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The Space Shuttle needed a high-performance heat shield that caused much grief over it's operational life. Having a large surface area on a reentering vehicle reduces temperatures by causing the vehicle to slow at higher altitudes. The External Tank had much larger surface area than the Shuttle, while weighing only about a third.

What if the LOX/LH2 tanks were located on the Orbiter instead of as a separate module? What would be the penalties for such a design? How much would this reduce ballistic coefficient, and thus temperatures? What material choices would this have opened up, and how much better would they have been?

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    $\begingroup$ That's essentially what Starship is. As Chris Bergin, founder and Managing Editor of NASASpaceflight.com likes to say: Starship tries to be what Shuttle wanted to be. $\endgroup$ Aug 22 at 9:58
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    $\begingroup$ What would be the penalties for such a design? Of the top ten penalties for such a design, eleven of them would be weight. $\endgroup$
    – Digger
    Aug 22 at 14:57
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    $\begingroup$ this was also the design philosophy with Skylon, especially as it used LH2/O2, making it even more effective than starship. $\endgroup$ Sep 7 at 4:09
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It would make reentry heating much less stressful, but would make landing the 7-times-larger-volume vehicle a royal pain, and would greatly increase the surface area that needs to be insulated. And to retain the needed crossrange ability, the wings would need to be even bigger, thus upping total mass even more.

The early concept design process considered many different variations, with earlier release of ET, flyback ET, fuel in shuttle, etc.. They decided on the Shuttle Program as we knew it as the apparently optimal compromise of requirements and abilities.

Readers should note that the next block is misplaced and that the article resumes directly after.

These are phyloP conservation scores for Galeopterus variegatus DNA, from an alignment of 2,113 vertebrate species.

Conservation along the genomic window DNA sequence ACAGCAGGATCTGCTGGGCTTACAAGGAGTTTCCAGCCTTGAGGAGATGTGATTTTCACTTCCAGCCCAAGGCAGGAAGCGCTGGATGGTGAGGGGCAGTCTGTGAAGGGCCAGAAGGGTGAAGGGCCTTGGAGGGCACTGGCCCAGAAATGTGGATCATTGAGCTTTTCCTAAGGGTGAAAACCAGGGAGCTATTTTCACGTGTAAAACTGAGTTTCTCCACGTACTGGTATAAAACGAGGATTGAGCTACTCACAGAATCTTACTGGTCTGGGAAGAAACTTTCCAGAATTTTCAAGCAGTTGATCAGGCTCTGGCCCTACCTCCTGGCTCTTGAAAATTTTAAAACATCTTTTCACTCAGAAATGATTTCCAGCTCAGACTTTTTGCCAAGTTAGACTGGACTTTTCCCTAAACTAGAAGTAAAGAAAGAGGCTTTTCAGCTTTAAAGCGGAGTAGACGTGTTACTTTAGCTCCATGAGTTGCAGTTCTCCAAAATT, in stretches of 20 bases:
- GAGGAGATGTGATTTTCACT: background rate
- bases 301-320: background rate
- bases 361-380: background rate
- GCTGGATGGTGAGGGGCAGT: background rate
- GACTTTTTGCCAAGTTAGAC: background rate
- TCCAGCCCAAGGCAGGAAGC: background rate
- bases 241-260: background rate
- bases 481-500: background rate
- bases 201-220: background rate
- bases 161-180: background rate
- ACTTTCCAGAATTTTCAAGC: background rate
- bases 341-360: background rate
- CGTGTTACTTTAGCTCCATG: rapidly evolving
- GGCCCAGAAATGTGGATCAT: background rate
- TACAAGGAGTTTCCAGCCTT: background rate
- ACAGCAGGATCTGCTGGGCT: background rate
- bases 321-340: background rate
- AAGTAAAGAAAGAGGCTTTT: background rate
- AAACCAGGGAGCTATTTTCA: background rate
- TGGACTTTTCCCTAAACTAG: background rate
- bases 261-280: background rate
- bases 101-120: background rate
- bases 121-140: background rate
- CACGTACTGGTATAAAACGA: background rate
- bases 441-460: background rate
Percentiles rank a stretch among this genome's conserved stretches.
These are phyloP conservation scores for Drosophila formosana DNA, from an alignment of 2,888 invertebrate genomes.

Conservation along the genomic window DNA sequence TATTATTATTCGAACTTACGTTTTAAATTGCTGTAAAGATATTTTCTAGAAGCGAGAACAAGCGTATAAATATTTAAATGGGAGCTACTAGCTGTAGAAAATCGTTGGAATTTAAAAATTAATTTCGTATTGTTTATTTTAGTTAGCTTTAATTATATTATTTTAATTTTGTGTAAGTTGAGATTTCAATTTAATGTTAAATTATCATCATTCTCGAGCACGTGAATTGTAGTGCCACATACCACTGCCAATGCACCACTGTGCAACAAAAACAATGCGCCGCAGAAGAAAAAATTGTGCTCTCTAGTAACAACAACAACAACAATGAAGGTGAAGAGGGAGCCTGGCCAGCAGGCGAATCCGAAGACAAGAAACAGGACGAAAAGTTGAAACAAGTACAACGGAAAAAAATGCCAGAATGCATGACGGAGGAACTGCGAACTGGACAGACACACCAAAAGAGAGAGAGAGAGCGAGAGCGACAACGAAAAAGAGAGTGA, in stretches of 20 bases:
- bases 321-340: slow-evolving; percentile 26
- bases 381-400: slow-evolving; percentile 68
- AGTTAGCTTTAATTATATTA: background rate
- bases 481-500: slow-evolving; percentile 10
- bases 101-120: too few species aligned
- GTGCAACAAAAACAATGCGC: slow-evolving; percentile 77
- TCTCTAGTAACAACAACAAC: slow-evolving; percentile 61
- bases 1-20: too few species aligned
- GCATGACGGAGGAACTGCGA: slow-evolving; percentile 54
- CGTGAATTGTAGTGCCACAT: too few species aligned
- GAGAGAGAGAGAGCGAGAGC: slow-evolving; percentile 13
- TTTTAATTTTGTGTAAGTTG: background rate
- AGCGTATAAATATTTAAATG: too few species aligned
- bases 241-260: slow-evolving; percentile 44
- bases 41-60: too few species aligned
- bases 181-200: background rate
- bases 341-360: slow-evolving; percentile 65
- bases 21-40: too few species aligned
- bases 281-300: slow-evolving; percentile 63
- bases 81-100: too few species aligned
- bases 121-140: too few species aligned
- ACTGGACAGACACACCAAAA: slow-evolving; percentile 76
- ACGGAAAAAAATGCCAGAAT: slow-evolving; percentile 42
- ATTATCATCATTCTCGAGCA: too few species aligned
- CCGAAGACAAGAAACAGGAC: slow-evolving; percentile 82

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    $\begingroup$ Hmm, so keep the tank detachable and drop it before landing? Maybe put some parachutes on it so that it can be recovered. I'm sure there would be plenty of practical issues with such a design that I haven't considered, but it seems like an interesting option… $\endgroup$ Aug 22 at 9:57
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Partial answer to

What if the LOX/LH2 tanks were located on the Orbiter instead of as a separate module?

The original concept of the fully reusable shuttle system included an Orbiter with internal tankage such as you suggest.

However, there was also a separate, much larger, reusable Booster (also with internal tankage) which carried the majority of the propellants.

This drawing from Jenkins, Space Shuttle, 1992 edition, shows cutaways of two such Phase B Orbiter designs including the internal tankage on the right, and the Orbiter/Booster combo on the left.

enter image description here

If you're suggesting some kind of merged Orbiter / ET configuration which still utilized solid rocket boosters, I can not think of any work done on that. Once the propellant tanks were moved out of the Orbiter design around 1972, they never really came back. All of the Phase C designs featured variants on the Orbiter / External Tank / Booster configuration.

Designing a merged Orbiter / ET configuration which did not incorporate boosters would have been a single-stage-to-orbit design, which the Space Shuttle Program did not sign up for.

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The external tank of the Space Shuttle had a dry weight of 26,556 kg. The maximum payload of the Shuttle to a low orbit was 24,500 kg, less than the weight of the tank.

Reaching an orbit without any payload but with the external tank was impossible with this additional load of over 2000 kg above the maximum payload.

An external tank suitable for a reentry would have been much heavier than the standard tank with the cryogenic tank insulation only. The foam insulation weight was 2,188 kg.

A payload with negative weight made of unobtanium would have been needed.

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  • $\begingroup$ It would be a 1.5 stage, the same way it was. $\endgroup$
    – Abdullah
    Aug 22 at 3:06
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    $\begingroup$ The space shuttle did carry the external tank effectively all the way to orbit - it was jettisoned just short of orbital velocity with a perigee still in the atmosphere. The OMS did a final orbital insertion and circularization manoeuvre, but the total delta-v requirement there is quite small. $\endgroup$
    – J...
    Aug 22 at 14:54
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    $\begingroup$ You're correct that mass would be transferred to the orbiter, but I don't think it would be as severe as noted in the answer. The dry weight of the ET included more than just propellant tanks. A considerable part of the dry weight was structure to transfer the SRB thrust to the orbiter. You can delete much of that structure if you move the tanks into the orbiter. In any case, you're right that it lowers the payload capacity. $\endgroup$
    – DrSheldon
    Aug 23 at 11:49
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    $\begingroup$ @J... yes, that's a very important point that may even completeky invalidate the answer. $\endgroup$
    – Abdullah
    Sep 7 at 13:18

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